The findings, which indicate that a gene underlying a more primitive system of reproduction was likely co-opted during evolution to participate in sex-specific sperm development, are reported by Hisayoshi Nozaki and colleagues at the University of Tokyo, Rikkyo (St. Paul’s) University, and Osaka University. The paper appears in the December 19th issue of the journal Current Biology, published by Cell Press.
The familiar notion of the separate male and female sexes exhibited by animal and plant species is based in part on the anatomically and genetically distinct gametes, sperm and egg, produced by members of each sex. But the evolutionary origin of oogamy—reproduction though joining of distinct sperm and egg cells—is in fact poorly understood. In particular, it has remained unclear how oogamy arose from isogamy, a more simple form of sex in which very similar reproductive cells take on different "mating types" but do not differentiate as distinct sperm and egg. The transition from isogamy to oogamy has apparently occurred multiple times during the evolution of animals, plants, and some algae, but how did such transitions occur"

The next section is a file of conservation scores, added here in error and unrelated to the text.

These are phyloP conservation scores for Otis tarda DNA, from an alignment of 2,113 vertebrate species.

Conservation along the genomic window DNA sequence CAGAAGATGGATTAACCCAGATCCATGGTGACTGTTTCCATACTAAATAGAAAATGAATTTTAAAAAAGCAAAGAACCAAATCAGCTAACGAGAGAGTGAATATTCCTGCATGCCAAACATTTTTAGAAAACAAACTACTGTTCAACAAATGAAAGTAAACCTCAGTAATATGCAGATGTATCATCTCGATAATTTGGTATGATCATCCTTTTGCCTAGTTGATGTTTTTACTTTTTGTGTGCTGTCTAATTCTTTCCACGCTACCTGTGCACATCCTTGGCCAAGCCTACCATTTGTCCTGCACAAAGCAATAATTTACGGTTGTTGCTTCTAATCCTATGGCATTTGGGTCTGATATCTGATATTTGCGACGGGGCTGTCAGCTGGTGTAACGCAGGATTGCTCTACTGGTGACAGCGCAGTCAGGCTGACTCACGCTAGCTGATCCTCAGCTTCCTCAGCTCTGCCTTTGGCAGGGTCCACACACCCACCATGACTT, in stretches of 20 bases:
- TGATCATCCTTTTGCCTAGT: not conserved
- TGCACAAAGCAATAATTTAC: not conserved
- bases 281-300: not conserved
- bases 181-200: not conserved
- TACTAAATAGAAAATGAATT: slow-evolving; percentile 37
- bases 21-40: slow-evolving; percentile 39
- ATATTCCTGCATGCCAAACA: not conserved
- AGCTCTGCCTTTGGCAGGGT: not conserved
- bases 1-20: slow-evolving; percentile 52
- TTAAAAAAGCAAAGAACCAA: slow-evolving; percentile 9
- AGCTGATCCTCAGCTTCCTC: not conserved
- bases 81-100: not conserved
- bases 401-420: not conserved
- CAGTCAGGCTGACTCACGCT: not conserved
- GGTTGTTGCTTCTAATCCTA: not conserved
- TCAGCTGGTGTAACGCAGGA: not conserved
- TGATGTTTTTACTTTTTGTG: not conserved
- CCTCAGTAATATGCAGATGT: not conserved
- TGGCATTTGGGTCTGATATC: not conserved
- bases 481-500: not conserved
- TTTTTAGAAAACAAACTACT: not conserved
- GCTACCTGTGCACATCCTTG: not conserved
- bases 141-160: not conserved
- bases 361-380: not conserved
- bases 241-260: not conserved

In their new work, the researchers established a genetic connection between male sexuality of an oogamous multicellular green algae species, Pleodorina starrii, and one of the mating types of its isogamous ancestor, the unicellular alga Clamydomonas reinhardtii.
In C. reinhardtii, isogamous sexual reproduction occurs through "plus" (MT+) and "minus" (MT-) mating types. MT- represents a "dominant sex" because a particular gene, MID ("minus-dominance") of C. reinhardtii is both necessary and sufficient to cause the cells to differentiate as MT- isogametes. However, no sex-specific genes related to MID had been identified in closely related oogamous species. The researchers now report that they have successfully identified a version of the MID gene in Pleodorina starrii. This "PlestMID" gene is present only in the male genome, and it encodes a protein localized abundantly in the nuclei of mature sperm. The findings indicate that P. starrii maleness evolved from the dominant sex (MT-) of its isogamous ancestor. This breakthrough in understanding provides an opportunity to address any number of extremely interesting questions regarding evolution of oogamy and the origins of male-female dichotomy.
Erin Doonan | EurekAlert!
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